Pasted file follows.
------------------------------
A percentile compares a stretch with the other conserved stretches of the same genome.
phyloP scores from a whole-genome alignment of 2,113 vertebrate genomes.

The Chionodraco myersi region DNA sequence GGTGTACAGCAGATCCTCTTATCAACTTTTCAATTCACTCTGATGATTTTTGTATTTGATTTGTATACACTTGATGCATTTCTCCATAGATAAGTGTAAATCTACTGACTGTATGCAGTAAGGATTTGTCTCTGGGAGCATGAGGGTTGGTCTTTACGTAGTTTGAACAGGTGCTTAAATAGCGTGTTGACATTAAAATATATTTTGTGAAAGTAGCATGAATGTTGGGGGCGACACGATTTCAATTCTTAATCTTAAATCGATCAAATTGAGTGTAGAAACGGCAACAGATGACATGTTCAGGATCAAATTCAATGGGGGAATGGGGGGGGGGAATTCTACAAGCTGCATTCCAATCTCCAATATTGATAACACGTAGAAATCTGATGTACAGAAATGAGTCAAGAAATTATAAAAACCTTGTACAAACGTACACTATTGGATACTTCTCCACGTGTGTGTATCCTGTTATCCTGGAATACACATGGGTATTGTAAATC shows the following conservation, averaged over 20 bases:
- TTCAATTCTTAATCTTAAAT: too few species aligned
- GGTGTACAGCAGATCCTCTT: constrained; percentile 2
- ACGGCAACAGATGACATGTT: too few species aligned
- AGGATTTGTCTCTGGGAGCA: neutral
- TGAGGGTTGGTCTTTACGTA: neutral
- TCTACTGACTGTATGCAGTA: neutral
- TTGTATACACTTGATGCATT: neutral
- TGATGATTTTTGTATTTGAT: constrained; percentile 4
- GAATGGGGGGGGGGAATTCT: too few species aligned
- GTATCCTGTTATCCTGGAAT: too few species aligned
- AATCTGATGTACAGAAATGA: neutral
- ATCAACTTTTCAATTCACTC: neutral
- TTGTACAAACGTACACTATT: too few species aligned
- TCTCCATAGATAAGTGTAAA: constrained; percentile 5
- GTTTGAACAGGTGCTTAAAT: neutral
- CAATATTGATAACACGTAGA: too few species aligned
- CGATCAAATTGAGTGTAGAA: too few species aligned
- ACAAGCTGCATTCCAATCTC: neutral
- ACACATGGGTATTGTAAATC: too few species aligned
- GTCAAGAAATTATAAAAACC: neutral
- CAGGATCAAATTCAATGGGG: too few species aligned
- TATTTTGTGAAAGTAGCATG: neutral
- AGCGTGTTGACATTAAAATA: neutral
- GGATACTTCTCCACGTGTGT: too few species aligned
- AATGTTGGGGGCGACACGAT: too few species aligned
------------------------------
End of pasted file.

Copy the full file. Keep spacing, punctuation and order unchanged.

A percentile compares a stretch with the other conserved stretches of the same genome.
phyloP scores from a whole-genome alignment of 2,113 vertebrate genomes.

The Chionodraco myersi region DNA sequence GGTGTACAGCAGATCCTCTTATCAACTTTTCAATTCACTCTGATGATTTTTGTATTTGATTTGTATACACTTGATGCATTTCTCCATAGATAAGTGTAAATCTACTGACTGTATGCAGTAAGGATTTGTCTCTGGGAGCATGAGGGTTGGTCTTTACGTAGTTTGAACAGGTGCTTAAATAGCGTGTTGACATTAAAATATATTTTGTGAAAGTAGCATGAATGTTGGGGGCGACACGATTTCAATTCTTAATCTTAAATCGATCAAATTGAGTGTAGAAACGGCAACAGATGACATGTTCAGGATCAAATTCAATGGGGGAATGGGGGGGGGGAATTCTACAAGCTGCATTCCAATCTCCAATATTGATAACACGTAGAAATCTGATGTACAGAAATGAGTCAAGAAATTATAAAAACCTTGTACAAACGTACACTATTGGATACTTCTCCACGTGTGTGTATCCTGTTATCCTGGAATACACATGGGTATTGTAAATC shows the following conservation, averaged over 20 bases:
- TTCAATTCTTAATCTTAAAT: too few species aligned
- GGTGTACAGCAGATCCTCTT: constrained; percentile 2
- ACGGCAACAGATGACATGTT: too few species aligned
- AGGATTTGTCTCTGGGAGCA: neutral
- TGAGGGTTGGTCTTTACGTA: neutral
- TCTACTGACTGTATGCAGTA: neutral
- TTGTATACACTTGATGCATT: neutral
- TGATGATTTTTGTATTTGAT: constrained; percentile 4
- GAATGGGGGGGGGGAATTCT: too few species aligned
- GTATCCTGTTATCCTGGAAT: too few species aligned
- AATCTGATGTACAGAAATGA: neutral
- ATCAACTTTTCAATTCACTC: neutral
- TTGTACAAACGTACACTATT: too few species aligned
- TCTCCATAGATAAGTGTAAA: constrained; percentile 5
- GTTTGAACAGGTGCTTAAAT: neutral
- CAATATTGATAACACGTAGA: too few species aligned
- CGATCAAATTGAGTGTAGAA: too few species aligned
- ACAAGCTGCATTCCAATCTC: neutral
- ACACATGGGTATTGTAAATC: too few species aligned
- GTCAAGAAATTATAAAAACC: neutral
- CAGGATCAAATTCAATGGGG: too few species aligned
- TATTTTGTGAAAGTAGCATG: neutral
- AGCGTGTTGACATTAAAATA: neutral
- GGATACTTCTCCACGTGTGT: too few species aligned
- AATGTTGGGGGCGACACGAT: too few species aligned